Conclusions

We identified a suite of differentially expressed genes belonging to neurotransmission and steroid-signaling pathways, consistent with previous work showing the importance of these characters in regulating hair cell auditory sensitivity in midshipman fish and, more broadly, vertebrates. The results were also consistent with auditory hair cells being generally more physiologically active when animals are in a reproductive state, a time of enhanced sensory-motor coupling between the auditory periphery and the upper harmonics of vocalizations. Together with several new candidate genes, our results identify discrete patterns of gene expression linked to frequency- and steroid-dependent plasticity of hair cell auditory sensitivity.

Keywords

HearingHair cellsSacculeTranscriptomeFrequency sensitivityIon channelsSteroid hormones

Background

Understanding how genes are regulated within neural networks to produce and modify behavior is a major goal in neuroscience and behavioral genetics. One strategy for achieving this objective is to use model systems for identifying changing patterns of gene expression under different behavioral states. Exemplars include circadian rhythms in flies and mice e.g., [14], alternative foraging and aggressive behavioral states of honey bees e.g., [5, 6], and vocal-acoustic systems of songbirds e.g., [7]. Here, we used transcriptome analyses to investigate the genetic underpinnings of reproductive state- and steroid-dependent plasticity in auditory sensitivity of a teleost fish, the midshipman.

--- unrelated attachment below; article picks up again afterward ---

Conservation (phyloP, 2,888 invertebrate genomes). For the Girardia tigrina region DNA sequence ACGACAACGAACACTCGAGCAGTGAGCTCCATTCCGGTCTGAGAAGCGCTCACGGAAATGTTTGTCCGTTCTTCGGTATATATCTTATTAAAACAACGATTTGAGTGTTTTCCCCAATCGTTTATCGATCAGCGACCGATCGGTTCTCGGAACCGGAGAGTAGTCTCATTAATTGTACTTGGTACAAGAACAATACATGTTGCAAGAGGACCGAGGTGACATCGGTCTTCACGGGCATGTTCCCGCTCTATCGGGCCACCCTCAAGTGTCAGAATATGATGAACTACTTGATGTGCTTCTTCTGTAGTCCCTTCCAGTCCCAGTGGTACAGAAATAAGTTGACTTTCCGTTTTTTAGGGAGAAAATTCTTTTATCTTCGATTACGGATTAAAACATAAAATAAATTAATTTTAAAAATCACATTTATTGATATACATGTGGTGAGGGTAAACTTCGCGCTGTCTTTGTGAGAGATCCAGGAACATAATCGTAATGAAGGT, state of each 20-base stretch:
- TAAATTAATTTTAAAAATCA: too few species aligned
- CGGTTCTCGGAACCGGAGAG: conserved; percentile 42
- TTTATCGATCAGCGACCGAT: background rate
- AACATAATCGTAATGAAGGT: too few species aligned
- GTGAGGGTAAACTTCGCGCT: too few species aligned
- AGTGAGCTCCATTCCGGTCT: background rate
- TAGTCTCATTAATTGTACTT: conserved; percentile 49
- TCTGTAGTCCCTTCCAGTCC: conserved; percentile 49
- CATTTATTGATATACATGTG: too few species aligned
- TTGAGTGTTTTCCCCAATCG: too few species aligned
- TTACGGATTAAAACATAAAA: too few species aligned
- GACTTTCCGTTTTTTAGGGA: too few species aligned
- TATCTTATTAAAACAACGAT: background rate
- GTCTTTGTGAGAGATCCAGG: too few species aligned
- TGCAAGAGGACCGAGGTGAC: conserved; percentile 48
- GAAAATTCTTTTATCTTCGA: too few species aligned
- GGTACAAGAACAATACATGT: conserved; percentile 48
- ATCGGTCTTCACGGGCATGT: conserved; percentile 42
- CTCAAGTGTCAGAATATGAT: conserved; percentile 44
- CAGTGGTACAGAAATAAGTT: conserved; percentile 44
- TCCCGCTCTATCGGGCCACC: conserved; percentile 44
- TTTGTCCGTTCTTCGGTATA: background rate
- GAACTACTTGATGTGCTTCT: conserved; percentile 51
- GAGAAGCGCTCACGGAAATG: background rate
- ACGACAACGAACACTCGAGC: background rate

Midshipman hearing is an excellent model of neural plasticity for several reasons. First, midshipman exhibit reproductive state-dependent behavioral responses to playback of advertisement calls [8]. Second, these behavioral changes are paralleled by concurrent changes in peripheral auditory sensitivity, both at the level of hair cells and eighth nerve, ganglion cell afferents, especially for the advertisement call's upper harmonics [911]. Third, auditory hair cell plasticity can be explained, in part, by changes in the abundance of ion channels that underlie frequency tuning [12]. Fourth, reproductive state-dependent variation in eighth nerve encoding of frequency is steroid-dependent [13], providing a model for steroid-sensitive hearing variation in humans, in which age-related auditory deficits in post-menopausal woman can be ameliorated with estrogen therapy [14]. Fifth, the ease of collecting and housing midshipman fish in captivity facilitates downstream testing of identified candidate genes in a wild population of vertebrates.